Disabled postgraduate researchers

Being a disabled postgraduate researcher is different from being a disabled undergraduate and we understand that it could raise some complex issues.

Whether you need information or guidance about disclosure, disability support funding or the transfer and viva process, our Disability Team can help, guide and support you.


We are committed to supporting disabled students and providing all students with an inclusive and supportive University environment.

We understand that as a postgraduate researcher disclosing information about your disability can be hard. You may be concerned about how we’ll handle your information or worry that you will be treated negatively. Perhaps you feel that you are not disabled or that you have developed robust coping strategies for managing your disability and that you don't need additional support. We are here to help, guide and support you.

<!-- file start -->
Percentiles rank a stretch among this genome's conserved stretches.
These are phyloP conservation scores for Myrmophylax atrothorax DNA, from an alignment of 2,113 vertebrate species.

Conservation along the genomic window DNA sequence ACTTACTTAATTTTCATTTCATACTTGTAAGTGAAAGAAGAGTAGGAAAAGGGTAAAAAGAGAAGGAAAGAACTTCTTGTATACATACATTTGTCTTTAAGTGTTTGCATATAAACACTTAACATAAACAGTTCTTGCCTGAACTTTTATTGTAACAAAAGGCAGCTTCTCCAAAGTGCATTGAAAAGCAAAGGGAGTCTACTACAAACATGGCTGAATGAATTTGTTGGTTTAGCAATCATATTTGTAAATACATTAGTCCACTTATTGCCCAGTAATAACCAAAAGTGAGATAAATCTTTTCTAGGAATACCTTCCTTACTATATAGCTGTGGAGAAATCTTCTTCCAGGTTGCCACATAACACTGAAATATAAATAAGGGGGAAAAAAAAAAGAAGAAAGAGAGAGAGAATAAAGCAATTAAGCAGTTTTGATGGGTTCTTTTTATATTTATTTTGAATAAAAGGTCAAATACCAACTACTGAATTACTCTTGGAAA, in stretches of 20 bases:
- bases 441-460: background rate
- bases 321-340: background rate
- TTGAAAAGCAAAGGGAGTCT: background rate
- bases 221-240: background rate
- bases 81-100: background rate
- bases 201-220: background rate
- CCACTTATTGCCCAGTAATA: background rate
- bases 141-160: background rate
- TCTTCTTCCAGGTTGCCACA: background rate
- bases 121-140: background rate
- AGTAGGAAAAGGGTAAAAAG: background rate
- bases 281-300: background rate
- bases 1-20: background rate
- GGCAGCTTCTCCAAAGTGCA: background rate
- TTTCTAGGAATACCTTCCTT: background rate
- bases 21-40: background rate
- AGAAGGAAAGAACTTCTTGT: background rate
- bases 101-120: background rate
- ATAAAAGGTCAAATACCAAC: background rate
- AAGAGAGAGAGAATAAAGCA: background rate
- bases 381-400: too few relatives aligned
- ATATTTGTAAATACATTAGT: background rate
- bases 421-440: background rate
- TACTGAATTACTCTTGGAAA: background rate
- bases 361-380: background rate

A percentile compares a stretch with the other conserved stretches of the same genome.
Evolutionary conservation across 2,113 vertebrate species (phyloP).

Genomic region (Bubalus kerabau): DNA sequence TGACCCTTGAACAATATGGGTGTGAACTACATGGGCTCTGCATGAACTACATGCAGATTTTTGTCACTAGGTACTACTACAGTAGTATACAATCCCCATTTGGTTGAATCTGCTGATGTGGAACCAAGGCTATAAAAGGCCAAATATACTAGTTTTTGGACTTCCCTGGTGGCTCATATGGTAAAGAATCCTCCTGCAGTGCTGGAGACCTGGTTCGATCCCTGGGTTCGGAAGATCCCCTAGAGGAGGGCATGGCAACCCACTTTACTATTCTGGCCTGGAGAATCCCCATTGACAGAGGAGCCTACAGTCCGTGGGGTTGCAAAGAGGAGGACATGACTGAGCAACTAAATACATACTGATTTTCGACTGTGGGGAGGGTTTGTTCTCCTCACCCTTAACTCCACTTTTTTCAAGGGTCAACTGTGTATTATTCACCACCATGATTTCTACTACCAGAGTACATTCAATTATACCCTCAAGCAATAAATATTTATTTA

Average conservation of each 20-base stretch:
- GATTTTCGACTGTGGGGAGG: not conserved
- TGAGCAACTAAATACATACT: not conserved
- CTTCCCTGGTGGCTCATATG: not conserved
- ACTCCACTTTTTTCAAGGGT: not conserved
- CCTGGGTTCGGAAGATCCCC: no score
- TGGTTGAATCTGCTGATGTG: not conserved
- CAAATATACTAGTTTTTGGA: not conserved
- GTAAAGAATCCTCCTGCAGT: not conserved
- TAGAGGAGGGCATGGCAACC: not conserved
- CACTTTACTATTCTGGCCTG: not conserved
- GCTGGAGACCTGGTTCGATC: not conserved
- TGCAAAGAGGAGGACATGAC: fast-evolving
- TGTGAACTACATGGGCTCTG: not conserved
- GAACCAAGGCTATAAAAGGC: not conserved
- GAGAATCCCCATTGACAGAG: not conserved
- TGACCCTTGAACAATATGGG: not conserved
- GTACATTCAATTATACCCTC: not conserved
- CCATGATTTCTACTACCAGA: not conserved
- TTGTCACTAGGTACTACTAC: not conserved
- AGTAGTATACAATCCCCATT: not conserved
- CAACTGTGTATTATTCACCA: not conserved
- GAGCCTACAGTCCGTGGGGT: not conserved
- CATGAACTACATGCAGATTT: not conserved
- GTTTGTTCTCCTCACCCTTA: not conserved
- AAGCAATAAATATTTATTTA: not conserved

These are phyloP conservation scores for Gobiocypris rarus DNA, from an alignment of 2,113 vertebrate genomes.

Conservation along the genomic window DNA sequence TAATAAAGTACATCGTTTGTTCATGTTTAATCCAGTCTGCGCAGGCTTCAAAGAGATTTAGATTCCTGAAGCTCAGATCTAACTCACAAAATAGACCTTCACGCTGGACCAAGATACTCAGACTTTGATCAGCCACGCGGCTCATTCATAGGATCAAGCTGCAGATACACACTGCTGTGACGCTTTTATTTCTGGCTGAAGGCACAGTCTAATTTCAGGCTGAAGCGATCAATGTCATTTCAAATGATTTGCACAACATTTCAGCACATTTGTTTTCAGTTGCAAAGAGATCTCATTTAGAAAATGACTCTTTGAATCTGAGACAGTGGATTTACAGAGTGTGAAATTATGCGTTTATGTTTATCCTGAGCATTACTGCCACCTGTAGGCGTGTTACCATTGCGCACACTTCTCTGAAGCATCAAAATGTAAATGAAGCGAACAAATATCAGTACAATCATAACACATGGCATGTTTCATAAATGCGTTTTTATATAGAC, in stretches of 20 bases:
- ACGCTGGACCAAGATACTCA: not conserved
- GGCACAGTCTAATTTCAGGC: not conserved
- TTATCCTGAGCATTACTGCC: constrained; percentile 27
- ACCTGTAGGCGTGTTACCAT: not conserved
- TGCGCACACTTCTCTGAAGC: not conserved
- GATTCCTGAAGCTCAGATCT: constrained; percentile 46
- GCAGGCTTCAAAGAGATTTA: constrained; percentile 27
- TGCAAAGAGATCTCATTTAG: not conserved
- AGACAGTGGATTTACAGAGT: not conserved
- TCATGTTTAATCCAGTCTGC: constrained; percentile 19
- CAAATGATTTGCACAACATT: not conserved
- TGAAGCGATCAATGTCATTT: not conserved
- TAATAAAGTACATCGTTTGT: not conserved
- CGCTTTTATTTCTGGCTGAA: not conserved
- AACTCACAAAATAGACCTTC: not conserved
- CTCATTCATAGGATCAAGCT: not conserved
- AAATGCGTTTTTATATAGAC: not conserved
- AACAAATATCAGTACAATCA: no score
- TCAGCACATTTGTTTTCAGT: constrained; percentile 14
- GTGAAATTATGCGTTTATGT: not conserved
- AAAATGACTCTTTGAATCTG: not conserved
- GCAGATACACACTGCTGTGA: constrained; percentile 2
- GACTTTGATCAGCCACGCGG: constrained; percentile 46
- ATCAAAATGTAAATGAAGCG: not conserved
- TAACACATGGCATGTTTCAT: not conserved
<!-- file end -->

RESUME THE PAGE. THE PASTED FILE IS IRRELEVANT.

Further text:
We recommend disclosing because:

· It is a positive, proactive step.

· We can offer you specific support for your academic studies to help you reach your full potential while at Leeds.

· It will give you access to the expert and specialist support, guidance and advice through Disability Services.

· Your academic department will be able to work with you more effectively.

· You will be covered by the Equality Act 2010 which will give you further legal protection.


You only need to disclose to the University once. Any personal information relating to your disability will be kept confidential and will be shared on a "need to know" basis only with those people directly responsible for teaching, supervising or supporting you.

There are two opportunities to disclose before you start on your course:

1. On your application form.

2. During the online Registration process.

You can also disclose at any time during your studies by telling someone in your department or by contacting us in Disability Services.